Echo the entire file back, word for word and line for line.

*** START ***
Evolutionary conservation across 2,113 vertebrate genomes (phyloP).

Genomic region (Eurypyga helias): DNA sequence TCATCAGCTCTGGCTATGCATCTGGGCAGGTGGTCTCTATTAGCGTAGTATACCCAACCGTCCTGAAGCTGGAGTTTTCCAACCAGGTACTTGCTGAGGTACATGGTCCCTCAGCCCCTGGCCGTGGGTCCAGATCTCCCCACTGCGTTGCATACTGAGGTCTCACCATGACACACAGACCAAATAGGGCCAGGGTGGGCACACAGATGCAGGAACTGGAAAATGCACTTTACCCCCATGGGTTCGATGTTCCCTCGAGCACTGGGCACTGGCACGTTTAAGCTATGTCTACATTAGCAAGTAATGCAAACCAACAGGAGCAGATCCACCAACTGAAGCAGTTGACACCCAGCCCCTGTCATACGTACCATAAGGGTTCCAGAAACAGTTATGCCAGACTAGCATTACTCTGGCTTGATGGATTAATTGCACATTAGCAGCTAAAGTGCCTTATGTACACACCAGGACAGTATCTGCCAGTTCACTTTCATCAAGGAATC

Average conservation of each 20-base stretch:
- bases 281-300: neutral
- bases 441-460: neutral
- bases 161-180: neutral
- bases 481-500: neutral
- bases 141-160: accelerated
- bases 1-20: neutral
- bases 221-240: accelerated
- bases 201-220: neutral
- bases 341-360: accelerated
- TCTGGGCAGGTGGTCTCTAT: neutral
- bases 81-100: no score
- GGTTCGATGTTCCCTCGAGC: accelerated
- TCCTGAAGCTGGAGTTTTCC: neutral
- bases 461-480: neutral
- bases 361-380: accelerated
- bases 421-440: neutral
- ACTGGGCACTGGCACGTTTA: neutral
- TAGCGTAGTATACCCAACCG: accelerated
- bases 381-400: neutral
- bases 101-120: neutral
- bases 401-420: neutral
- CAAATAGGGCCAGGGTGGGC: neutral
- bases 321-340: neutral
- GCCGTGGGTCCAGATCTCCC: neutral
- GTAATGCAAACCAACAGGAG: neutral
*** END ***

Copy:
Evolutionary conservation across 2,113 vertebrate genomes (phyloP).

Genomic region (Eurypyga helias): DNA sequence TCATCAGCTCTGGCTATGCATCTGGGCAGGTGGTCTCTATTAGCGTAGTATACCCAACCGTCCTGAAGCTGGAGTTTTCCAACCAGGTACTTGCTGAGGTACATGGTCCCTCAGCCCCTGGCCGTGGGTCCAGATCTCCCCACTGCGTTGCATACTGAGGTCTCACCATGACACACAGACCAAATAGGGCCAGGGTGGGCACACAGATGCAGGAACTGGAAAATGCACTTTACCCCCATGGGTTCGATGTTCCCTCGAGCACTGGGCACTGGCACGTTTAAGCTATGTCTACATTAGCAAGTAATGCAAACCAACAGGAGCAGATCCACCAACTGAAGCAGTTGACACCCAGCCCCTGTCATACGTACCATAAGGGTTCCAGAAACAGTTATGCCAGACTAGCATTACTCTGGCTTGATGGATTAATTGCACATTAGCAGCTAAAGTGCCTTATGTACACACCAGGACAGTATCTGCCAGTTCACTTTCATCAAGGAATC

Average conservation of each 20-base stretch:
- bases 281-300: neutral
- bases 441-460: neutral
- bases 161-180: neutral
- bases 481-500: neutral
- bases 141-160: accelerated
- bases 1-20: neutral
- bases 221-240: accelerated
- bases 201-220: neutral
- bases 341-360: accelerated
- TCTGGGCAGGTGGTCTCTAT: neutral
- bases 81-100: no score
- GGTTCGATGTTCCCTCGAGC: accelerated
- TCCTGAAGCTGGAGTTTTCC: neutral
- bases 461-480: neutral
- bases 361-380: accelerated
- bases 421-440: neutral
- ACTGGGCACTGGCACGTTTA: neutral
- TAGCGTAGTATACCCAACCG: accelerated
- bases 381-400: neutral
- bases 101-120: neutral
- bases 401-420: neutral
- CAAATAGGGCCAGGGTGGGC: neutral
- bases 321-340: neutral
- GCCGTGGGTCCAGATCTCCC: neutral
- GTAATGCAAACCAACAGGAG: neutral